I am loving Halo Infinite so far, even if I’ve found the story to be mostly nonsense. The gameplay feels incredible, it looks really nice at 120FPS, and the world is genuinely fun to explore, without feeling like I’m going to need to make completing every mission my full-time job. I’m interested to see how the later story sequences go, but if they can keep this free-form grapple hook jazz at their core, I’m extremely excited.
Well, this is a bit weird. When I last left off my Halo Infinite review, I couldn’t say a bad word about it. Beyond the really dull, plodding writing, I was having an amazing time. And I think this is largely down to the fact that the open-world, but not open-world areas lend really well to just a few hours of play.
Now, having finished the campaign missions, most of which felt like a slog, despite their ability to evoke classic Halo in a few nice ways, the whole campaign feels incredibly imbalanced. I wanted 10 more hours of the first 3 hours of Halo Infinite.
What ended up happening was that more of the map would reveal itself, showing the game to be far more repetitive and shallow than I had hoped. The combat remains great, although the fact that there are essentially no new weapons in later areas beyond the assassination missions is a drag.
But the things you are doing are all the same. It feels copy and paste in a way that modern open-world games can’t really get away with. You’d think with a relatively small space to play with, it wouldn’t outstay its welcome, but, as you’re charging towards the back half of the game, it’s impossible to feel anything else other than disappointment.
I don’t think it’s bad. I just think the start is so good that my expectations were set at a really high by how much I enjoyed the start. There are a few reasons I think it falls apart, and I think the way that the main missions are set up is pretty indicative of the problem.
In several missions, you need to collect a battery, and then place it in a port in order to charge up a door, or something similar. This would be fine if a bit dated if you only had to do it once. What if I told you that you literally have to do it about 10 times in one mission.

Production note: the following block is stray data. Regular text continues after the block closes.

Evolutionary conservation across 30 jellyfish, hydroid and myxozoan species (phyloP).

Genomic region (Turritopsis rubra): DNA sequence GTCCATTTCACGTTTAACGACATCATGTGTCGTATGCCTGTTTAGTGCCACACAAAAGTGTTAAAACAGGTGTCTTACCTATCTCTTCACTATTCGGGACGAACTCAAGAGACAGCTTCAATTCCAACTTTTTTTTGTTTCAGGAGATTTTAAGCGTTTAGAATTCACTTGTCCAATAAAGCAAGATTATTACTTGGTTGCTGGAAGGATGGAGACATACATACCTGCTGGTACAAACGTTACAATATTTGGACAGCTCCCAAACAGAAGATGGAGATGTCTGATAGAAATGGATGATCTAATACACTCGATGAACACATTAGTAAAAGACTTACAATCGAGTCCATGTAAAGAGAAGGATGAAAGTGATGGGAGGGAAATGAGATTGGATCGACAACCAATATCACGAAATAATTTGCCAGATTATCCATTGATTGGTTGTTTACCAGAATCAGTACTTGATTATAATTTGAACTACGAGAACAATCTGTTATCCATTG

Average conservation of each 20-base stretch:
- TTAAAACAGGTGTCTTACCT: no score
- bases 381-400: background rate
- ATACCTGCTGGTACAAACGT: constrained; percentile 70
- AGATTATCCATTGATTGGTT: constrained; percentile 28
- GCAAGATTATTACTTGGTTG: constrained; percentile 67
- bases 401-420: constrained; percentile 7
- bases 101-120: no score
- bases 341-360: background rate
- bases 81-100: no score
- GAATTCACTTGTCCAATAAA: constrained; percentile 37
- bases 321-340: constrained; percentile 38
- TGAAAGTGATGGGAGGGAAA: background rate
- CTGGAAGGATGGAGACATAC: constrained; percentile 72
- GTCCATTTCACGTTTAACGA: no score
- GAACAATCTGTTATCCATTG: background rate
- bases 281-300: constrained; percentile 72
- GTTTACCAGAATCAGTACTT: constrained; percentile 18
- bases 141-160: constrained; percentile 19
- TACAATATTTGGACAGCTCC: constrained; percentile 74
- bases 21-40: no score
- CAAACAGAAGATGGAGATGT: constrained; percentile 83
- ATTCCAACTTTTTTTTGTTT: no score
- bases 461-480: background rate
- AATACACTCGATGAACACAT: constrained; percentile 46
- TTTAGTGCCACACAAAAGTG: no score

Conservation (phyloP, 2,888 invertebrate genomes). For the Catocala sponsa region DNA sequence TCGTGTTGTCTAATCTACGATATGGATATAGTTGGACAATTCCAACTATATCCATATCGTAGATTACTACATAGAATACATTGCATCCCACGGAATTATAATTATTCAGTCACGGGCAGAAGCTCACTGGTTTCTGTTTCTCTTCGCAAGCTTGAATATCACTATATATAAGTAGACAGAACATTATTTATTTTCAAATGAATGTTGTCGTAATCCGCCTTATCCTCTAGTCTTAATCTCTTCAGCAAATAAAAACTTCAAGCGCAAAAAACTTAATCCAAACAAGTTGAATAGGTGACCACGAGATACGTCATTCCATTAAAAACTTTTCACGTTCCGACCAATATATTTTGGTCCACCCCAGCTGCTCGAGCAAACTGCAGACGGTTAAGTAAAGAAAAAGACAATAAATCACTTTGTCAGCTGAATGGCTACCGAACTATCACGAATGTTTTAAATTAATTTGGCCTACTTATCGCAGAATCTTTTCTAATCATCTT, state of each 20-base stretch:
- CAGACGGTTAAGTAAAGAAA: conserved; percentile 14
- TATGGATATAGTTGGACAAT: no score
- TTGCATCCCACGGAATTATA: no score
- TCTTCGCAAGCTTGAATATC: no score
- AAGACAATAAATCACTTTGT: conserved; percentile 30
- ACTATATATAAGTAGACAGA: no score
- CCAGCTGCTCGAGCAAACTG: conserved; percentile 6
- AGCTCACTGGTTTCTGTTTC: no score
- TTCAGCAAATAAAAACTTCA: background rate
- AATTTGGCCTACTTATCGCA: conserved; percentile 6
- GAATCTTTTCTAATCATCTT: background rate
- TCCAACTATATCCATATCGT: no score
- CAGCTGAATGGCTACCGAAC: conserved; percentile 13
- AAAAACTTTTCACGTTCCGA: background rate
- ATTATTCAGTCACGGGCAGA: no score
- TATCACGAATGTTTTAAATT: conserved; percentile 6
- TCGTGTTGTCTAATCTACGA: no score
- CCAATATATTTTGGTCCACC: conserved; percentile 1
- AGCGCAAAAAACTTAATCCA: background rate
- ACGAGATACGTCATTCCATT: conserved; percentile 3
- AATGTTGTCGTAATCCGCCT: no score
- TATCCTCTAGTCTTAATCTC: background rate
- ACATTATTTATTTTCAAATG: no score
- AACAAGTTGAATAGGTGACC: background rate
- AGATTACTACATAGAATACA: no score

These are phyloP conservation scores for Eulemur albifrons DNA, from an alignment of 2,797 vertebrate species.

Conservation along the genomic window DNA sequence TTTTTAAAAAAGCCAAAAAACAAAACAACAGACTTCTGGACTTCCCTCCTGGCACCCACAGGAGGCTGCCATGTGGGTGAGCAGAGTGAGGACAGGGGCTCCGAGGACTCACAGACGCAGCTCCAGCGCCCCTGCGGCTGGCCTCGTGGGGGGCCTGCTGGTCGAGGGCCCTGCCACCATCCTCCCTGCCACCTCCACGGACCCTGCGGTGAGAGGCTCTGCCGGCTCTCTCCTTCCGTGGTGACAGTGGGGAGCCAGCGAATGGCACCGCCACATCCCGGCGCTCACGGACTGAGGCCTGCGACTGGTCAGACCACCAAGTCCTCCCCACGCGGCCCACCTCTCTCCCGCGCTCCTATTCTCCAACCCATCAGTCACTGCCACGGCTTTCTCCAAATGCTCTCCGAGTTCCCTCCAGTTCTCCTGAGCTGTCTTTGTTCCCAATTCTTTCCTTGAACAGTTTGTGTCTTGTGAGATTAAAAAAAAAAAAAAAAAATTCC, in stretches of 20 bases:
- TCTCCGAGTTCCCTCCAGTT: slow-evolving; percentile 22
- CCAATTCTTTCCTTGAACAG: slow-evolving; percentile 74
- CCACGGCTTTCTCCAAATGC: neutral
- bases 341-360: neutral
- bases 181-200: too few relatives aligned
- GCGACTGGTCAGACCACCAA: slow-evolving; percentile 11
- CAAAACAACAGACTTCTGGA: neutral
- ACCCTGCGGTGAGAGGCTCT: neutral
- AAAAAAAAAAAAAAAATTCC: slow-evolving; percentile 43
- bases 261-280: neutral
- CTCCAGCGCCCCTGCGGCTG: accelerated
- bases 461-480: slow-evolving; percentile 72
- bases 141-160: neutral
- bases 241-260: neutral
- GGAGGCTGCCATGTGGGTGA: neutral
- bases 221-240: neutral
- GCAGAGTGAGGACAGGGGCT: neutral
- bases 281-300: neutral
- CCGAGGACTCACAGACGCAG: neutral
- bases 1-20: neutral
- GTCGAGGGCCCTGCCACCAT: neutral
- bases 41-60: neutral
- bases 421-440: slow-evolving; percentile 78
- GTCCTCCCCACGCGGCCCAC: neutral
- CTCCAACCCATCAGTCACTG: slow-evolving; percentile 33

And that’s pretty much the problem. The first time you do something, it’s pretty good, but as you keep doing it it just gets to the point where your face is tripping you, and you’re dying to get out of it. Thankfully there aren’t many campaign missions, because they’re the worst part of the game by a mile.
The multiplayer suite is incredible. There’s basically nothing wrong with it from a sheer, mechanical perspective. It feels unbelievably smooth to play, it’s genuinely tense when games come down to the last few points, and the combination of the new equipment from the campaign and the classic Halo weapons make it the best Halo multiplayer since 3.
There are obvious problems, like the permanently changing progression system that has gone from extremely tedious to decent, but still dated *is* an issue, and it’s actually put me off playing it as much, but that stuff will be fixed.
It’s almost astonishing how little of the gameplay needs to be changed from day one. In a year during which other multiplayer games have launched requiring 300 patch notes, it’s refreshing to play something that felt so tight right from the jump.
Halo Infinite is a good, often great game, however, the campaign shows off its best tricks far too quickly, and playing it further will only lessen the impact of its opening hours. The multiplayer suite is incredible and considering it’s free to play, it’s impossible to advise against at least trying it. I wish I loved Halo Infinite more, and I expected to, but it feels like it’ll take 343 another game to actually work out what it wants to do with its open levels, beyond just having them.